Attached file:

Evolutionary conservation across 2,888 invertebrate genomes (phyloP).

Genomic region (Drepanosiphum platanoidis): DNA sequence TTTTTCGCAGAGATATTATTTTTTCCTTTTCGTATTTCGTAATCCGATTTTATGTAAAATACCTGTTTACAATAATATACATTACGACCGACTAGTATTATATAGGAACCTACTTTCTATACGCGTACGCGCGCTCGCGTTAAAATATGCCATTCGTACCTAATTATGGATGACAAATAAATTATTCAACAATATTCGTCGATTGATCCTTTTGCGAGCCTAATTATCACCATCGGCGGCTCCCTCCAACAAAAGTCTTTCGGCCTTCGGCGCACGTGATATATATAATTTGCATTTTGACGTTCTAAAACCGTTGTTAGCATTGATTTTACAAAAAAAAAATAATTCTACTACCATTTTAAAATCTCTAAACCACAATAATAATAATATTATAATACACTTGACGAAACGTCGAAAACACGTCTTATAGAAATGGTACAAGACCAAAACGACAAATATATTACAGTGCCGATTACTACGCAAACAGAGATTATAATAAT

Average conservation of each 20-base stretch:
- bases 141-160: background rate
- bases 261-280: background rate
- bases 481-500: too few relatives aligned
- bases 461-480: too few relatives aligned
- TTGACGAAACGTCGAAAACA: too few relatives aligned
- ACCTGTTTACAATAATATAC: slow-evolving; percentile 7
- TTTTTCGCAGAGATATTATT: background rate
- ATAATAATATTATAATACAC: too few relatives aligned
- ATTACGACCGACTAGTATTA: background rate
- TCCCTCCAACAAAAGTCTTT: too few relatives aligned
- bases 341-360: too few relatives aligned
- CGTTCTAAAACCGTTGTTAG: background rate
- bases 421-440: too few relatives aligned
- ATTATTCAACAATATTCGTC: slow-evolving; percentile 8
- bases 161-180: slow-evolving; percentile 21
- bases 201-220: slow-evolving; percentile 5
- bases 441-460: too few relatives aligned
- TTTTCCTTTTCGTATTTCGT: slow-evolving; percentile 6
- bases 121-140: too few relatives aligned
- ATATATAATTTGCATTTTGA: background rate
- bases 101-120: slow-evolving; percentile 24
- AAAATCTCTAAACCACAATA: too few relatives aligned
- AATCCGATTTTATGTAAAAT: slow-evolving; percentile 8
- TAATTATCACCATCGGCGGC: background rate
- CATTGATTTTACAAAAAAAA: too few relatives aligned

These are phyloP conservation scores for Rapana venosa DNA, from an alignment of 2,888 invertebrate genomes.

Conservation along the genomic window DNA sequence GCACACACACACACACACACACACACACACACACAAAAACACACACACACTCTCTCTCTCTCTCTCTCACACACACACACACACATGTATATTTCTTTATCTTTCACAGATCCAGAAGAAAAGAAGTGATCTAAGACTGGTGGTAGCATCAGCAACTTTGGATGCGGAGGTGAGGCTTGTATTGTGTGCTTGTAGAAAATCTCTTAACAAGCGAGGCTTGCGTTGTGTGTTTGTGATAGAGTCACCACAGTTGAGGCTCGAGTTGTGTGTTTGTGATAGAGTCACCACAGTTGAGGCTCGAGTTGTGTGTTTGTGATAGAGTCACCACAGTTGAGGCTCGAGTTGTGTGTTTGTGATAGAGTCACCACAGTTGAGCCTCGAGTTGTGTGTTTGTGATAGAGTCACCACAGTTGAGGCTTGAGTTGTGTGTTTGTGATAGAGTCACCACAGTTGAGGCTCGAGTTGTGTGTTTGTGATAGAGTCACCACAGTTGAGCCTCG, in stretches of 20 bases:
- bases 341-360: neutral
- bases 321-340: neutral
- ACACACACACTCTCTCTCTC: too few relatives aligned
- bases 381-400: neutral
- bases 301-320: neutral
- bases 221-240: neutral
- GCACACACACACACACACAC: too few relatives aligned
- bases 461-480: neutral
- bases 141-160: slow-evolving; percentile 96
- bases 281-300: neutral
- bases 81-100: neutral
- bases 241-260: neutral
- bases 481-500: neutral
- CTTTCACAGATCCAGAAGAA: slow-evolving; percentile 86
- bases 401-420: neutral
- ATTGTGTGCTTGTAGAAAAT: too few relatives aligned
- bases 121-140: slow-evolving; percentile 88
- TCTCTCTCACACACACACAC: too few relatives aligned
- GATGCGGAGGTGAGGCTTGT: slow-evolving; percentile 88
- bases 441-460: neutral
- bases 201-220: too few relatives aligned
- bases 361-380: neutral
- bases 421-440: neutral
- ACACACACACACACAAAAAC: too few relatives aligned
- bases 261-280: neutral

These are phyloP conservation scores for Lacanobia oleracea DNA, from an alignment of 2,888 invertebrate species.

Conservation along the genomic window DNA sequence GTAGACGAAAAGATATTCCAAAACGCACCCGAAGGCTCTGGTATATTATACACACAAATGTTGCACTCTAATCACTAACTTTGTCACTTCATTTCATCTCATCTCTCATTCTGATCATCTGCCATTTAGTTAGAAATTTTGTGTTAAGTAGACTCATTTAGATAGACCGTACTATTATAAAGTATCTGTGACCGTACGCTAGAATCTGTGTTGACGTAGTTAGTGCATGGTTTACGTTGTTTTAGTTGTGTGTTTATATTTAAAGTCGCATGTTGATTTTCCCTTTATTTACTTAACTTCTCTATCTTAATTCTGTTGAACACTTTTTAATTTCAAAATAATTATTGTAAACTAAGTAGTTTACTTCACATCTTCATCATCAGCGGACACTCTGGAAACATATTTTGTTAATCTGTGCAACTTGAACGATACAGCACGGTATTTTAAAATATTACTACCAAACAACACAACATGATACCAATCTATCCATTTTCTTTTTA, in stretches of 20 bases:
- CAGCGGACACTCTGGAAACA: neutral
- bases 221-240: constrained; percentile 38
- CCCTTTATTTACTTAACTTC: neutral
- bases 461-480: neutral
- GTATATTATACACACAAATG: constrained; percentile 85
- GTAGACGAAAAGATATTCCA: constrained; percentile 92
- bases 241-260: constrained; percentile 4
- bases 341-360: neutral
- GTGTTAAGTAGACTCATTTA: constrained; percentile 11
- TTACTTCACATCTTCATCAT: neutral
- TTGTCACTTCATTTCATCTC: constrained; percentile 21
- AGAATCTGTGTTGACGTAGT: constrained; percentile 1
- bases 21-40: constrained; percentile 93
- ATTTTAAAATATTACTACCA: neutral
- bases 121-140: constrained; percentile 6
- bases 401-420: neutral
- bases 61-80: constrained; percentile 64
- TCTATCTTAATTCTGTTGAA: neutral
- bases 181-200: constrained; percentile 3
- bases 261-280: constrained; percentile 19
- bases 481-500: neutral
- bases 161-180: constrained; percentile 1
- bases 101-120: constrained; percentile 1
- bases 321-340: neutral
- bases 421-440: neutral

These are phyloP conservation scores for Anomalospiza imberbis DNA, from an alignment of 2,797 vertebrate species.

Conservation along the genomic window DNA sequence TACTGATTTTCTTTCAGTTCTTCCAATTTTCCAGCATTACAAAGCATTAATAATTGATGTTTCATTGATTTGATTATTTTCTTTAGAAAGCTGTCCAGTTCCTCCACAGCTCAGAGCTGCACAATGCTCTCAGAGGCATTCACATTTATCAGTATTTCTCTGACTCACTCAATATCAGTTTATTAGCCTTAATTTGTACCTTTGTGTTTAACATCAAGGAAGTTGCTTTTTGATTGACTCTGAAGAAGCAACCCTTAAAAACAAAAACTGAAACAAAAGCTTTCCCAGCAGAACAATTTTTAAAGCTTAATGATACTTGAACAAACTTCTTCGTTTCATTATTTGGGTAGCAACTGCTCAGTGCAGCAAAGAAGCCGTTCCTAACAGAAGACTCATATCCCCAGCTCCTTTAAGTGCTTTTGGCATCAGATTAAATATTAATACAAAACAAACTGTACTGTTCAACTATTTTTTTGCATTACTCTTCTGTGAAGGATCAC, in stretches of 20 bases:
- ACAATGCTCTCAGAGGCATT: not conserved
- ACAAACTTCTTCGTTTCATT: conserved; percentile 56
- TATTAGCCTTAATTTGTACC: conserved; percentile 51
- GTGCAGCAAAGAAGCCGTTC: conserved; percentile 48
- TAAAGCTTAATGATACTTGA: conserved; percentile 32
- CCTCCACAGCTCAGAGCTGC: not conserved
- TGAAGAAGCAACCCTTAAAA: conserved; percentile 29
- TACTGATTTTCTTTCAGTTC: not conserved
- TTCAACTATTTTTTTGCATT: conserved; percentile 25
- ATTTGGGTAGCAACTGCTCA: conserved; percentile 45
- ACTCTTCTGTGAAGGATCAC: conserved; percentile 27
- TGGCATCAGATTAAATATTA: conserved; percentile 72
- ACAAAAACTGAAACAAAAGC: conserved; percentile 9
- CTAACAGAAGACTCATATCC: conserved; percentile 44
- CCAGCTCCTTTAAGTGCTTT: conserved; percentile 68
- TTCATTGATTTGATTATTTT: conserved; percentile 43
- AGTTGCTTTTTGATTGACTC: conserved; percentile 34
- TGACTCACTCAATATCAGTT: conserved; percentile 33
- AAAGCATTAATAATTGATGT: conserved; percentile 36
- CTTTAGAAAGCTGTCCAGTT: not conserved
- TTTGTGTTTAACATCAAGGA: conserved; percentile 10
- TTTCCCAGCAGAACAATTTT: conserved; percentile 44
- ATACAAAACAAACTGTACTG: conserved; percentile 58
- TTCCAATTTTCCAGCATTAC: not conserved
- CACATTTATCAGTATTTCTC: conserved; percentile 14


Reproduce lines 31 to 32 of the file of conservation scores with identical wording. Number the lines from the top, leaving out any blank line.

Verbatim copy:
- bases 341-360: neutral
- bases 321-340: neutral